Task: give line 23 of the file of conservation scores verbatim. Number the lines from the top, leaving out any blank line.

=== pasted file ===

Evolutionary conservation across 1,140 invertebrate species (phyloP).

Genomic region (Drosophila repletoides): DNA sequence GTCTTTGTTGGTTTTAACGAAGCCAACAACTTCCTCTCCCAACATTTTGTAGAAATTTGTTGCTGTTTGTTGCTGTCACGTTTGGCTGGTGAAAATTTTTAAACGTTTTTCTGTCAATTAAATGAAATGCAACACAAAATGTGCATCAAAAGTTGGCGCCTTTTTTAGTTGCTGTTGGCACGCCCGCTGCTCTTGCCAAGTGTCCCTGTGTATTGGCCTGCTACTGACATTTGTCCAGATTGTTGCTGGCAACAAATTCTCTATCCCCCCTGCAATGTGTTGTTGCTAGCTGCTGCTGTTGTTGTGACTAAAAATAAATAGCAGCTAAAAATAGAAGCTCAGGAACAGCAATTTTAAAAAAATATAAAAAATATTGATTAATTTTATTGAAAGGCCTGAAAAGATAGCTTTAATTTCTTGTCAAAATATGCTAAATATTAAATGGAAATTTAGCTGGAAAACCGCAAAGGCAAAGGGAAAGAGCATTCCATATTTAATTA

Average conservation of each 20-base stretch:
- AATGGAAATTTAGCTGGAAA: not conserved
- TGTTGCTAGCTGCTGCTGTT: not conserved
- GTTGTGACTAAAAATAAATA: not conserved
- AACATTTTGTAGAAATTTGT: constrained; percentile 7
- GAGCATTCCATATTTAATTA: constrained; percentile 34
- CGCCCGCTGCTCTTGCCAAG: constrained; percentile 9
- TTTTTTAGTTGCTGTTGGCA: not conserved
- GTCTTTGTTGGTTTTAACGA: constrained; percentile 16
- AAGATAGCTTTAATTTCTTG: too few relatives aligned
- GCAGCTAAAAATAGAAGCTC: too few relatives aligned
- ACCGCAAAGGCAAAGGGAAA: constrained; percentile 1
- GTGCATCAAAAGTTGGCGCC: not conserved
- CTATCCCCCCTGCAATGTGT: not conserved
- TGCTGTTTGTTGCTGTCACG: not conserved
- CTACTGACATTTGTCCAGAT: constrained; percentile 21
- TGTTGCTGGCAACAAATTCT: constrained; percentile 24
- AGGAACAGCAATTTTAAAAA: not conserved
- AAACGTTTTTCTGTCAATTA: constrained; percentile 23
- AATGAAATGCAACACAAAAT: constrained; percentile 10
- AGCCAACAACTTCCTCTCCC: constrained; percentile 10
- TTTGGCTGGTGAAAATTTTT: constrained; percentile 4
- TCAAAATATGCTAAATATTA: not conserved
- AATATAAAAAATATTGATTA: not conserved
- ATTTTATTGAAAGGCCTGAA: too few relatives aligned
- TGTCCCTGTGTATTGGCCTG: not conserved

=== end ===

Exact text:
- AGCCAACAACTTCCTCTCCC: constrained; percentile 10